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Should You Go Overlanding Alone?

Should You Go Overlanding Alone?

Overlanding with friends and family is great. However, whether through choice or circumstances, you may find yourself with the opportunity or desire to go it alone. Is this a chance to find yourself, be one with nature and finally get some alone time or is it a recipe for disaster? The honest answer is it could be both.

We’ll help you come to your own conclusion about whether Overlanding alone is a dream come true or a pipe dream.

Note: the intent of this article is to point out what you should consider in the decision-making process of venturing out on your own. We will not make a recommendation. That choice is up to you. You know yourself, what you are capable of and where you have weaknesses.

The Negatives of Overlanding Alone

To begin with, Overlanding alone may be, well, lonely. There is no one there to talk with or enjoy wonderful times and unique experiences with. Without a friend (or several friends), campfires and cookouts just aren’t the same.

You get into your sleeping bag early and start thinking about your day– how the sunrise looked that morning– how you made it through that difficult area of the trail– the rare animal sighting. Aren’t they best enjoyed at the end-of-the-day conversation around the campfire?

Then there are the problems with navigation. You’re on your own to find your way if you get lost. Experience a breakdown? You’d better know how to use tools and have some spare parts on hand. You may have a dead battery, run out of gas, or a number of other problems with your vehicle’s mechanical functions.

There’s a good possibility you can get the support you need for repairs or recovery if you’re a part of a group. We can assure you that recovery with just one vehicle and one person is much more challenging.

It’s difficult for spotting too. It’s up to you to cross that rutted trail or maneuver around those rocks. It’s nerve-wracking to back up on a shelf road around a bend. Even with assistance, it’s difficult.

What happens if you get injured? You can manage it and move on if it’s a minor issue. However, life-threatening situations include trauma, heat exhaustion, a heart attack, snakebites, and the like. Have you prepared for what you would do in those situations?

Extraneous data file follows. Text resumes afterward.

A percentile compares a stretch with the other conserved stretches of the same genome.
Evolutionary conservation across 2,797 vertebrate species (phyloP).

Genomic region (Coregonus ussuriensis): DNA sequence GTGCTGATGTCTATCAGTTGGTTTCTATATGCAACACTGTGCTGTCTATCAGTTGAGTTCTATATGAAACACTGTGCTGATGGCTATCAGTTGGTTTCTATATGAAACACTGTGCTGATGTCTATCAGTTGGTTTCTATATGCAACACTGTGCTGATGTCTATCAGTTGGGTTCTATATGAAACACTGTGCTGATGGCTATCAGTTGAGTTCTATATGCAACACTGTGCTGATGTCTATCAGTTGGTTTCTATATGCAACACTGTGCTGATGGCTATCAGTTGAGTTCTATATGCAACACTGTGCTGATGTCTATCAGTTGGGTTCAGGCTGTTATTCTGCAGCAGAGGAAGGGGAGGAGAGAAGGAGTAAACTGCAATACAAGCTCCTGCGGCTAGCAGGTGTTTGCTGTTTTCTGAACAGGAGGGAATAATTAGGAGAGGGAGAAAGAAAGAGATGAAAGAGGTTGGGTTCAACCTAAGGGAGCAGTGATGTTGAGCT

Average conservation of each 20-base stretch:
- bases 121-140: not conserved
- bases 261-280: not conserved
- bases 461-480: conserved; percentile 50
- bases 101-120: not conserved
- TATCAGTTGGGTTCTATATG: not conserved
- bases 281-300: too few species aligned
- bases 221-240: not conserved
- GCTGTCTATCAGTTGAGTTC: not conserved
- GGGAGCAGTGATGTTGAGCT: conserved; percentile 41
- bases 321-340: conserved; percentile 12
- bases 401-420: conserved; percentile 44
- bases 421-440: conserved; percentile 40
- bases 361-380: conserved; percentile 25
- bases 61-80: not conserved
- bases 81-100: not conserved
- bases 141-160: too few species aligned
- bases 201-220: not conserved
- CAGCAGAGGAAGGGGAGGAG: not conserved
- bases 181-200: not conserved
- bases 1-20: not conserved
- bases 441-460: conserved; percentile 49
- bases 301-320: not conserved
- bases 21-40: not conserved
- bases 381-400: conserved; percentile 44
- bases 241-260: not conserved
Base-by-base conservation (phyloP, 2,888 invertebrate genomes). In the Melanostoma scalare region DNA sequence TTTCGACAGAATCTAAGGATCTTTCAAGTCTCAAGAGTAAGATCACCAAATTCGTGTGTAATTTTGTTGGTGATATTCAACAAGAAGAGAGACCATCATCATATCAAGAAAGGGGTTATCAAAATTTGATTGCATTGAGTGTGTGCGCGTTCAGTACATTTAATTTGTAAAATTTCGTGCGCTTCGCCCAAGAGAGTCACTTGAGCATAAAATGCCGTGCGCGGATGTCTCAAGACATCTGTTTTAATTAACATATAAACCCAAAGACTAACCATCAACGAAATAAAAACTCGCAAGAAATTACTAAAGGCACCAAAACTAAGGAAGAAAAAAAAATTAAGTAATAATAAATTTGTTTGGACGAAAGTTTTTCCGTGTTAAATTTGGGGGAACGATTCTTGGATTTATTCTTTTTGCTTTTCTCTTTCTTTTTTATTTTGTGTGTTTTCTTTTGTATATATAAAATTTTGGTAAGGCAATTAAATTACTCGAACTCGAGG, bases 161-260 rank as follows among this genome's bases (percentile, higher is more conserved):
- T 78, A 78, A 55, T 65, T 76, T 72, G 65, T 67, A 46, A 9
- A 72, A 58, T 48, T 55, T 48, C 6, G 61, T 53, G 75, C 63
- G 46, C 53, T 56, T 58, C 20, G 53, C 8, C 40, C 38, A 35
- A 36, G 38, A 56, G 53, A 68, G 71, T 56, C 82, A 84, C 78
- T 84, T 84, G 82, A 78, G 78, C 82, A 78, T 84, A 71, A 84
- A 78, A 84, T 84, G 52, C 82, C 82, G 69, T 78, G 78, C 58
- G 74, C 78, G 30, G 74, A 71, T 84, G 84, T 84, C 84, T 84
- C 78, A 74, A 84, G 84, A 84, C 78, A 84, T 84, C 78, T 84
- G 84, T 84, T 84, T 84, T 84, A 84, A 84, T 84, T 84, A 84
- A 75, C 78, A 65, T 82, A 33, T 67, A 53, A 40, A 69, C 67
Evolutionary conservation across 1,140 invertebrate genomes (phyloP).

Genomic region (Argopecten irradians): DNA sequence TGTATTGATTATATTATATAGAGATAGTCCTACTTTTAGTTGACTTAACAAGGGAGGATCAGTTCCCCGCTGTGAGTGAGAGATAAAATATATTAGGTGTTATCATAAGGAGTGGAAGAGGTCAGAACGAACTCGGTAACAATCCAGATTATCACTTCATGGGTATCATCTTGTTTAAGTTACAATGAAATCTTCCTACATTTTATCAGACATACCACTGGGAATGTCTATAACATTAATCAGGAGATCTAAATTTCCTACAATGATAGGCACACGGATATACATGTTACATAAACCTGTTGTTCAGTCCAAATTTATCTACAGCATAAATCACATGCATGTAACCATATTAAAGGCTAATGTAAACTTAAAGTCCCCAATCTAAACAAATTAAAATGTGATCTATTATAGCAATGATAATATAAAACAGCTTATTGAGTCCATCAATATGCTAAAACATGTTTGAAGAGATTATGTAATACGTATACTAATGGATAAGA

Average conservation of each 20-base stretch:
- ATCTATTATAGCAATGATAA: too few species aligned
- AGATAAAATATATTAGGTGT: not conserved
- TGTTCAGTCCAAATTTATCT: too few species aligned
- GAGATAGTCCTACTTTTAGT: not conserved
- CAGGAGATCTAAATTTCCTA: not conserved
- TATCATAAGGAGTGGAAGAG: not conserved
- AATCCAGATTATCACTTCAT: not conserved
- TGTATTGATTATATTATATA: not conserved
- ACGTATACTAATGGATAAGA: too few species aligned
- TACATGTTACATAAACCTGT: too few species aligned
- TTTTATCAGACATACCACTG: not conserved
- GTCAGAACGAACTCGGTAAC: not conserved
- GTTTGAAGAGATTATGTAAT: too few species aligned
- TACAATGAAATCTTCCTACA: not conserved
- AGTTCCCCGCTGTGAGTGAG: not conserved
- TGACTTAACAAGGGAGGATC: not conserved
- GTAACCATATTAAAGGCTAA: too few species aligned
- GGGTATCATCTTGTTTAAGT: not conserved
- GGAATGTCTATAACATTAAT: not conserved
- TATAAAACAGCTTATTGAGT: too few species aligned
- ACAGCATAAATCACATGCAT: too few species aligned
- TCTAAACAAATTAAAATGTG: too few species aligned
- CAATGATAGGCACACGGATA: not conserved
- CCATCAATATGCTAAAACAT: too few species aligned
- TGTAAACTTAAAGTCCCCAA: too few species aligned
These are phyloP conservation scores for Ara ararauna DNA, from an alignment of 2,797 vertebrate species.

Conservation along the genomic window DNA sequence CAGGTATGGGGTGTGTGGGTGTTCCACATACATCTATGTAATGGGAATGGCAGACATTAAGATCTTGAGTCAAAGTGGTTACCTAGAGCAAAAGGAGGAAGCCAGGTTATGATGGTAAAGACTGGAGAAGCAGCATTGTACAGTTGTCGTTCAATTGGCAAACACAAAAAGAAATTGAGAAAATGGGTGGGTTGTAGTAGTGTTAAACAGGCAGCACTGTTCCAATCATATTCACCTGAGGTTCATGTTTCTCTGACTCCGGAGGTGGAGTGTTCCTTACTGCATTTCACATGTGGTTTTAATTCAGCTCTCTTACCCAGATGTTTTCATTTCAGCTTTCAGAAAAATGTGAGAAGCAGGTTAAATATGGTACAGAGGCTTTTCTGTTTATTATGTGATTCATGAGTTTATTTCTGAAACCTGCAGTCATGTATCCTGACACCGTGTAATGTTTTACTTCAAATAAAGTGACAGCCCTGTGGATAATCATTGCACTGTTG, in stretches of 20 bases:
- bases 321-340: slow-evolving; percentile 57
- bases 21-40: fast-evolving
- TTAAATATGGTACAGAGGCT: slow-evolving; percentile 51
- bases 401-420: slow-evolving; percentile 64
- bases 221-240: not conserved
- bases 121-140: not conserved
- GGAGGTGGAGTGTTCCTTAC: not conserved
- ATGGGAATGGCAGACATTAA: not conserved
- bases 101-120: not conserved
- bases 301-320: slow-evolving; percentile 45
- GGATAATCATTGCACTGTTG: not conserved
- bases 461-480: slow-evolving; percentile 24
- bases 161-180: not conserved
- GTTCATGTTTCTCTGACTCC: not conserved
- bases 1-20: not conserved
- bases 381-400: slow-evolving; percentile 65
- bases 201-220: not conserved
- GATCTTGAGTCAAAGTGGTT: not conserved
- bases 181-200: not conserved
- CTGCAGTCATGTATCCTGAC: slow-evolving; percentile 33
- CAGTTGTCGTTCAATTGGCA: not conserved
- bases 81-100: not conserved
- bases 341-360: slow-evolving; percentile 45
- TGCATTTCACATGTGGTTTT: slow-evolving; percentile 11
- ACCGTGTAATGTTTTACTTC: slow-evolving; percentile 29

Scenarios in which you could find yourself alone on the trail

  • You begin your journey with a friend, but he has vehicle problems. Your friend stays behind with his car while you seek help.
  • While waiting for a friend at the trailhead, he doesn’t arrive. You make the decision to leave nonetheless. Didn’t you wake up at 4:30 AM and travel 90 miles to get there? The trail is right there waiting for you to take on. All the great experiences ahead of you. You can’t wait to rub it in!
  • While you’re driving down the highway, you spot a trail that is reaching out to you to be explored. Remember, those journeys could be very dangerous. You might not have the necessary recovery gear and emergency survival supplies on hand.
  • You spend a number of days traveling with a group. Everyone leaves (either early or as planned), yet you stay behind. You want to keep going. You continue to travel and explore independently because of your sense of adventure.

The Positives of Overlanding Alone

Let’s now explore the advantages of Overlanding alone as well as why it is not only possible, it helps you learn a lot about yourself as well as boost your confidence. We know people that frequently off-road by themselves. They have a great time. They even claim that some of their most enjoyable adventures took place when they were exploring the wide-open trails by themselves.

Here are some potential reasons for venturing off on your own:

Being free of others’ demands on you is liberating. You choose your own schedule, travel when you want, and go at your own pace. You are free to wake up late, get started late, and set up camp whenever the mood strikes. It doesn’t matter if you don’t visit every location you had in mind when you woke up that morning.

The trail difficulty can also be chosen according to your mood. Maybe one day you just feel like taking a leisurely drive down a little dirt road. Or perhaps you’re feeling a little more daring and a more challenging trail is calling your name. It’s your choice!

You can gain confidence by pushing yourself and overcoming challenging obstacles. Solving your own difficulties helps you learn more quickly.

You and the great outdoors are the only two present. Those travels provide you with time for introspection and have a therapeutic effect on your soul.

Important things to consider before Overlanding alone:

  • Count on all technology to malfunction. Maps and backup communication equipment should be on hand. This can include satellite communicators, SPOT trackers, a HAM radio and personal locating beacons.
  • Inform others of your destination and anticipated return time. Don’t veer off your pre-planned route.
  • Bring the right equipment and enough supplies. Keep in mind the camping supplies, food and water, spare parts, and recovery gear you will need. A ground anchor and a winch are also helpful.
  • Keep to familiar trails. Use a group trip to explore new or more challenging treks.
  • Drive during busy times of the day and popular times of the year. You’re more likely to come across somebody who could assist you if needed.

So should you go Overlanding alone? That’s your decision. However, the time may come when you have no choice. If successful, you’ll build your skillset and increase your confidence level. As with any Overlanding adventure, make sure you and your vehicle are prepared for the journey.

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